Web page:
“To recapture my youth with the camera,” Makhmalbaf tells us. But the camera lies. And Makhmalbaf wants us to know that it lies, and to implicate himself in the act of lying. The attentive viewer realizes early on that the documentary feel of the film is a façade. As the story progresses, this becomes more and more obvious; eventually, Makhmalbaf blatantly foregrounds the fact that he’s playing with us—toying with time schemes, breaking the frame, manipulating people and events from off-screen. The director is doing to his film what he and his former adversary are doing within the film: rearranging the present in an attempt to relive the past. But the older men do this within the film by imposing their own beliefs, their own regrets and resentments, onto their young charges. And the Makhmalbaf who directs the film understands what the Makhmalbaf who acts in the film does not: that this is a crime against youth. These two representatives of the pre-revolutionary generation—the former servant of authority, and the former anti-authoritarian radical—are clouded by egotism and selfishness and wounded pride, and are unable to teach their juniors how to learn from the mistakes they themselves made. The re-enactment threatens to become an act of repetition-compulsion in which idealism once again leads to bloodshed, and hope curdles into hatred. It’s up to the post-revolutionary generation to rewrite the script they’ve been handed. And so they do, in the film’s stunning final shot—an image that recalls the Biblical directive to beat swords into plowshares, magically transforming the weapons of war into offerings of peace.
When the films of Kiarostami and Makhmalbaf and others began to win attention and awards at film festivals and art houses around the world, part of their appeal, no doubt, was the window they provided onto a foreign culture that many viewers were curious about—because we had friends with family roots there, and/or because we knew that the news media were only giving us a filtered and fractional view of the country. But mere reportage couldn’t explain the films’ collective impact. In a time when nostalgists and know-nothings were insisting that the great achievements of film were all in the past, here was a national cinema (or at least its independent/art-film division) whose leading exponents were revitalizing the art form—reaching back to the roots of documentary and neorealism to bring us snapshots of social reality, while also pushing the boundaries of formal experimentation. That all this was being accomplished under a repressive political regime and the harshest of censorship codes (and on very low budgets) seemed a miracle.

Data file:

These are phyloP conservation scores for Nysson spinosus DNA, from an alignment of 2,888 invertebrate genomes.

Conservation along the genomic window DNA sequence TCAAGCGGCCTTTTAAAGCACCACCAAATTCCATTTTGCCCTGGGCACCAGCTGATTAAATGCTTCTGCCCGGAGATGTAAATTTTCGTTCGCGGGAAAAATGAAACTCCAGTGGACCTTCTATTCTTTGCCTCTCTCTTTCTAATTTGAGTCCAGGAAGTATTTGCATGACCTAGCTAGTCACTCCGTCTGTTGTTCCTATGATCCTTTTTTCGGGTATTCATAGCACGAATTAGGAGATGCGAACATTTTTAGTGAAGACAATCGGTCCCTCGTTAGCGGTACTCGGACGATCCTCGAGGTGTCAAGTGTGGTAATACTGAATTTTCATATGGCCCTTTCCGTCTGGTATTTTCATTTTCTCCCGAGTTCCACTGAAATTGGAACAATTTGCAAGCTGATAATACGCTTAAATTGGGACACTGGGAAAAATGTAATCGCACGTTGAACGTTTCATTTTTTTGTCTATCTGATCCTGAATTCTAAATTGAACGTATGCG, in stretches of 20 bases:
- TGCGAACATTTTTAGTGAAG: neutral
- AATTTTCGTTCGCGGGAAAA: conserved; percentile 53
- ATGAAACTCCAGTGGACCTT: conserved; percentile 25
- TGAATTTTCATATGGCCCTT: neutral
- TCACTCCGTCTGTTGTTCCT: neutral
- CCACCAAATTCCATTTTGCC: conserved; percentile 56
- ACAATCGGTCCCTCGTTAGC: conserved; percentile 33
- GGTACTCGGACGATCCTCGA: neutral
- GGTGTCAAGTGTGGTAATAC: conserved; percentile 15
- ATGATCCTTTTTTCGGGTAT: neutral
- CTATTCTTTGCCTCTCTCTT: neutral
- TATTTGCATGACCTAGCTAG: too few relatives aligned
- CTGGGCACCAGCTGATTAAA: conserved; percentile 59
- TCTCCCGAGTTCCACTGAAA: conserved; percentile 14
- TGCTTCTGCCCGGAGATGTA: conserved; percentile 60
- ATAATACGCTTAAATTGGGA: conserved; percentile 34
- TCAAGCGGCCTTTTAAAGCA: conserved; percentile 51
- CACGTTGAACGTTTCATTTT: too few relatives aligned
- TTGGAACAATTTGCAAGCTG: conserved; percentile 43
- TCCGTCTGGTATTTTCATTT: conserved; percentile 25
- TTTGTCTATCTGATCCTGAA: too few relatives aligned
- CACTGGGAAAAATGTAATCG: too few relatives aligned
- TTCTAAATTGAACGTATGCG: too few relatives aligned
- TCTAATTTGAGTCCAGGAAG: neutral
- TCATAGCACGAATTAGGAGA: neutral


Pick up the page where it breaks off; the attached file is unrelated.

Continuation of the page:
But now, the new wave of post-’79 filmmaking has crested and broken. What happens next to Iranian cinema depends largely on what happens to Iranian society as a whole. Will the constraints and clampdowns of Ahmadinejad’s first term continue and worsen? Or will the spirit of open revolt that has been loosed in the past few weeks make itself felt in the arts, either through a gradual liberalization of the mainstream, or a burgeoning underground movement? Whichever way things go, it seems clear that the Iranian cinema that has meant so much to so many of us is about to enter a period of eclipse. The younger filmmakers beginning to emerge are facing conditions so different from those their predecessors labored under that the older generation’s work now seems to belong definitively to a past era. But in time, the best of their films—with A Moment of Innocence near the very top of the list—will re-emerge to stand apart from and above their immediate historical moment, as major cinematic contributions to our halting, fumbling attempts at self-understanding.
— Nelson Kim